Benefits cuts by Tim Hortons franchises premature: NDP critic

Controversy continues to swirl as politicians have started weighing in on moves by some Tim Hortons franchises to cut benefits and paid breaks in response to a hike in Ontario’s minimum wage.

The issue began to heat up this week in response to changes at two Tim Hortons franchises in Cobourg, Ont., which are owned by Ron Joyce Jr. and Jeri-Lynn Horton Joyce, who are the son and daughter of Tim Hortons co-founders Ron Joyce and the late Tim Horton. A letter to employees blamed the recent minimum wage increase for changes that would boost employee contributions to their health benefits and eliminate paid breaks. Since then, the CBC has reported that Tim Hortons franchise owners in Leamington and Port Hope, Ont., have taken similar steps around paid breaks, as have multiple other locations in Cobourg and an owner of six franchises in the Durham region near Toronto.

Read: Ontario minimum wage hike blamed for benefit cuts at two Tim Hortons outlets

According to The Canadian Press, Ontario Premier Kathleen Wynne said Ron Joyce Jr. should come to her if he wants to challenge government policy instead of taking it out on his workers. She also said she wants him to change his mind on the decision to cut back benefits and paid breaks.

Wynne told the CBC that asking workers to sign pledges to agree to unpaid breaks or less pay than the actual hours they worked is unfair. “To be blunt, I think it’s the act of a bully. And if Mr. Joyce Jr. wants to pick a fight, pick that fight with me and not the people who are working at the service window of the stores,” she told the CBC.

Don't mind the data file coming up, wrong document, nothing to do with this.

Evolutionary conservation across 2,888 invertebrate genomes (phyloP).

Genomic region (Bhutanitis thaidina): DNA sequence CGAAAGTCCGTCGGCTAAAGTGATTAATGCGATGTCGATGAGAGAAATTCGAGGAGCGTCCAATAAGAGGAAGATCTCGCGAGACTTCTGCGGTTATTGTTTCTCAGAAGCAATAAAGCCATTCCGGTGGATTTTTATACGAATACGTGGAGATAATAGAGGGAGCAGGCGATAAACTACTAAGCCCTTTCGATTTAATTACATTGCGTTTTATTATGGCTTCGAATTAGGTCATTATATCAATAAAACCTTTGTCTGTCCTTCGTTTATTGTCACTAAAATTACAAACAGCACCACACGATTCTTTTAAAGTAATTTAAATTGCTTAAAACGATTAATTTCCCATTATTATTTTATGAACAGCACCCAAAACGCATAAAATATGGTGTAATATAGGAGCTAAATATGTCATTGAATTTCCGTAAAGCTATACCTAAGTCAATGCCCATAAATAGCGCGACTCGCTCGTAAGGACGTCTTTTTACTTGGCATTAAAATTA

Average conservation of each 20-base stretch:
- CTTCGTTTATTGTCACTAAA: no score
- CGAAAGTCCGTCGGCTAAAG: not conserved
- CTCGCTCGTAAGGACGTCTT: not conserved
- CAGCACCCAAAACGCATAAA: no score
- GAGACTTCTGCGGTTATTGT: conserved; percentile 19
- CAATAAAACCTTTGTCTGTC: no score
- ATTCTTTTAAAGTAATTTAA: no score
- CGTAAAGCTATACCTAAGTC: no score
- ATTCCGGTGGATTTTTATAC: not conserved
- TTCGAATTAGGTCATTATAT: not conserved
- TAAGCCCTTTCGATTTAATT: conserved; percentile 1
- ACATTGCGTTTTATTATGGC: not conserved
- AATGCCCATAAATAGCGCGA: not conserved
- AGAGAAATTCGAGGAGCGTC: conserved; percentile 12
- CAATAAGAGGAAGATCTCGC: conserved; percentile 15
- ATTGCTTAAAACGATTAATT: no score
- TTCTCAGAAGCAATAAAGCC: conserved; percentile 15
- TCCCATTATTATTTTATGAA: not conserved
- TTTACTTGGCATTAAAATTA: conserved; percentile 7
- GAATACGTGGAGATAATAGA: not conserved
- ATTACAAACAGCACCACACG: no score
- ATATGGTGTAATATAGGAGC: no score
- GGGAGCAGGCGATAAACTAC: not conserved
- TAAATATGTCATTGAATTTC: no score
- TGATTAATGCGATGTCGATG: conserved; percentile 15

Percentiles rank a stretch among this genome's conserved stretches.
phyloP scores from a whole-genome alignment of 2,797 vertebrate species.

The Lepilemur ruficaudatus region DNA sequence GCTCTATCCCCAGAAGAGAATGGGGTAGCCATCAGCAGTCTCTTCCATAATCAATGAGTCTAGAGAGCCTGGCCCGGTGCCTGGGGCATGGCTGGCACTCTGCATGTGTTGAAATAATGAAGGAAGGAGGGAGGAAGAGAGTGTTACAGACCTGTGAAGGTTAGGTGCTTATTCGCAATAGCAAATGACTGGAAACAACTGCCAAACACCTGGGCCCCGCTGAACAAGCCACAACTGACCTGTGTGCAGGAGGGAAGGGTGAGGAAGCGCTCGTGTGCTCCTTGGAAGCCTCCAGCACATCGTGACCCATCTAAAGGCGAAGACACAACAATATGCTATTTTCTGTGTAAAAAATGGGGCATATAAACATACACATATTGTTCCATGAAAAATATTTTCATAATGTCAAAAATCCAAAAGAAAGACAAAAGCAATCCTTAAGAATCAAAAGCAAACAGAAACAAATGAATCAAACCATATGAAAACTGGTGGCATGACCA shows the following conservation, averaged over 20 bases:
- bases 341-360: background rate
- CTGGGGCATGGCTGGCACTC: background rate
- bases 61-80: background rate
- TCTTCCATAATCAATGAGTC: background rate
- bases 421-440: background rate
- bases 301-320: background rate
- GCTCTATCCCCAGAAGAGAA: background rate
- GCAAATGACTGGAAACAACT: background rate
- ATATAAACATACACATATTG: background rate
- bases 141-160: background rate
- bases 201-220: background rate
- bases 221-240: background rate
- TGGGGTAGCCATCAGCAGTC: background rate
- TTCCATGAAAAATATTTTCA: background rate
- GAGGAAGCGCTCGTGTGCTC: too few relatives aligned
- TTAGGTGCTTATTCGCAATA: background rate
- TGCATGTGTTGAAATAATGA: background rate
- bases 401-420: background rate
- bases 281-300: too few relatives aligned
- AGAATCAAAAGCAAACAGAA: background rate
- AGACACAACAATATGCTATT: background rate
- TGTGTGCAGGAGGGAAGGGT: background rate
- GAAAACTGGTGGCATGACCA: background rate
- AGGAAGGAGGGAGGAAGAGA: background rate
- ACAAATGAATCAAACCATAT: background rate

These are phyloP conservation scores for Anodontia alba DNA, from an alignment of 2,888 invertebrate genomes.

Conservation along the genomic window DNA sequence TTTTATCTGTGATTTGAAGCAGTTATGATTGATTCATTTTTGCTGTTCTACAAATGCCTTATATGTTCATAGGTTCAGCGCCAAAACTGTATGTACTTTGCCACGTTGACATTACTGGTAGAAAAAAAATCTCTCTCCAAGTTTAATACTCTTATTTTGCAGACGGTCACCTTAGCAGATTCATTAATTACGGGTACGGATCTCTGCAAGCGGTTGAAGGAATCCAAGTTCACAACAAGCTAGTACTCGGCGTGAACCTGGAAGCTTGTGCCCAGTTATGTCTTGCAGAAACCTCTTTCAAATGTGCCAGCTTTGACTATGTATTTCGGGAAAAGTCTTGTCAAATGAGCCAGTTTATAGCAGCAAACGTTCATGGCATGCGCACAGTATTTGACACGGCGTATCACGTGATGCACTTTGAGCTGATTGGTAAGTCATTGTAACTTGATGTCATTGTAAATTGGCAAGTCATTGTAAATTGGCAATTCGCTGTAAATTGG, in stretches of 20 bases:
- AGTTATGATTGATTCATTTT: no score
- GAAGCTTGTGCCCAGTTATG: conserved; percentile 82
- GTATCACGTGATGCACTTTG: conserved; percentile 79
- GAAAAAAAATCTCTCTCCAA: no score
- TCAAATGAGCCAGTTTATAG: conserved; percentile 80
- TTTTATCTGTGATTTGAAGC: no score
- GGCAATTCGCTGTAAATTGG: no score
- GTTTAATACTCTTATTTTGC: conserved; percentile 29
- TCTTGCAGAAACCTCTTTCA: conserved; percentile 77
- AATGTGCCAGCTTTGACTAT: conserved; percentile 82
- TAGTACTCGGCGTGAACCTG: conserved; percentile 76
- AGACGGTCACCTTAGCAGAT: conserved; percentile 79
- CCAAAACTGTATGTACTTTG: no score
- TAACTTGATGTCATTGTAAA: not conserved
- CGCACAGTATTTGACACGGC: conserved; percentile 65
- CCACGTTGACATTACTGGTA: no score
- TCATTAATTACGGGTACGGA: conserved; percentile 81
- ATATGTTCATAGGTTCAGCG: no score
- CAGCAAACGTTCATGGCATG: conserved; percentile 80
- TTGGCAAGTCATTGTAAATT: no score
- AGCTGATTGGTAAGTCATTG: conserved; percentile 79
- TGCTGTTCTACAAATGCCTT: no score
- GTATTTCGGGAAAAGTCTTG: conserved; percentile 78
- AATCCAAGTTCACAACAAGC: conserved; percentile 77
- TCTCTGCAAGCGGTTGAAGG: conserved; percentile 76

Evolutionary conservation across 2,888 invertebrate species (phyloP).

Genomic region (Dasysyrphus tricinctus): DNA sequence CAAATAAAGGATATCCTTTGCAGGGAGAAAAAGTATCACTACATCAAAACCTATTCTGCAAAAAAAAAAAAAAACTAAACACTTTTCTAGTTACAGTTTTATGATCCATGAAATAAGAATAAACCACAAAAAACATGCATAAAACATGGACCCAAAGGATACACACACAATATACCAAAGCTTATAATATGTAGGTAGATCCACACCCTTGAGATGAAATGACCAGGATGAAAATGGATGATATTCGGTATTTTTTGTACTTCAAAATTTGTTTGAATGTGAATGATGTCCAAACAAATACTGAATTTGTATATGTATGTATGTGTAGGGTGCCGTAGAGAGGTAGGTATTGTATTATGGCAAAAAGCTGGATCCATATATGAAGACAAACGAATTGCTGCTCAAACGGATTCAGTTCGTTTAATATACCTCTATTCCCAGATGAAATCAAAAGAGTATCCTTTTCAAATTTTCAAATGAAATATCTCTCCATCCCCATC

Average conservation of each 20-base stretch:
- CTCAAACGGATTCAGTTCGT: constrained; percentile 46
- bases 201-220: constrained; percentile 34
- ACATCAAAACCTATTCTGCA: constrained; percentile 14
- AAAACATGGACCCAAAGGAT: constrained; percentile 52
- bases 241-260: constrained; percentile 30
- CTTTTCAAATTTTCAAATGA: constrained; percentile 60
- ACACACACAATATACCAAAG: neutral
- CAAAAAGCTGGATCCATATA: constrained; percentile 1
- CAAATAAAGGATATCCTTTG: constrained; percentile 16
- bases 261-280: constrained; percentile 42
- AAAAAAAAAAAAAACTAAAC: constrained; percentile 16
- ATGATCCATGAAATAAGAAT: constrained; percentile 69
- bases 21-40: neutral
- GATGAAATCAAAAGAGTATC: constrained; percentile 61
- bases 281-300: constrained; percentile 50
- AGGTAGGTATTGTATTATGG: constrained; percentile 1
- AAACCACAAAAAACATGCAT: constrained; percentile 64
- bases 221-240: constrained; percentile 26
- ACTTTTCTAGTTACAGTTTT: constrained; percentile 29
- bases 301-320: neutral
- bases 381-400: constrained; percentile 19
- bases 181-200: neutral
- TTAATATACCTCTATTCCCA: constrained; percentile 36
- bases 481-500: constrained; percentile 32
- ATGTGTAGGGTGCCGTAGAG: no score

Ontario New Democratic Party labour critic Cindy Forster feels the cuts are premature. “At the very least, we should wait and see a little bit about whether or not there’s any impact to local businesses with respect to the wage increase,” she says. “I think Tim Hortons does OK. And they continue to raise their prices every year, regardless of minimum wage increases. They continue to raise their prices and reduce the sizes of their products.”

Forster says she hopes not to see similar moves across the retail and service sectors and suggests Tim Hortons locations should step back and assess the situation later in the year.

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“I don’t think anybody is going to complain if you increase the price of your coffee by 10 cents to make sure that the people who are working for you are actually making a living wage and perhaps have a few benefits that other people in other sectors enjoy,” she says.

While it’s likely the majority of employees in the service sector work part-time and, therefore, may not have access to benefits and pensions, cutting the offerings that do exist for those workers isn’t the way to go about balancing the budget after the minimum wage increase, says Forster.

The current issues surrounding the Tim Hortons locations have also shown something of a divide between some of the company’s franchisees and the corporation itself. An official statement from Tim Hortons’ corporate office noted “these recent actions by a few restaurant owners . . . do not reflect the values of our brand, the views of our company or the views of the overwhelming majority of our dedicated and hardworking restaurant owners.”

“While our restaurant owners, like all small-business owners, have found this sudden transition challenging, we are committed to helping them work through these changes,” the company said in the statement.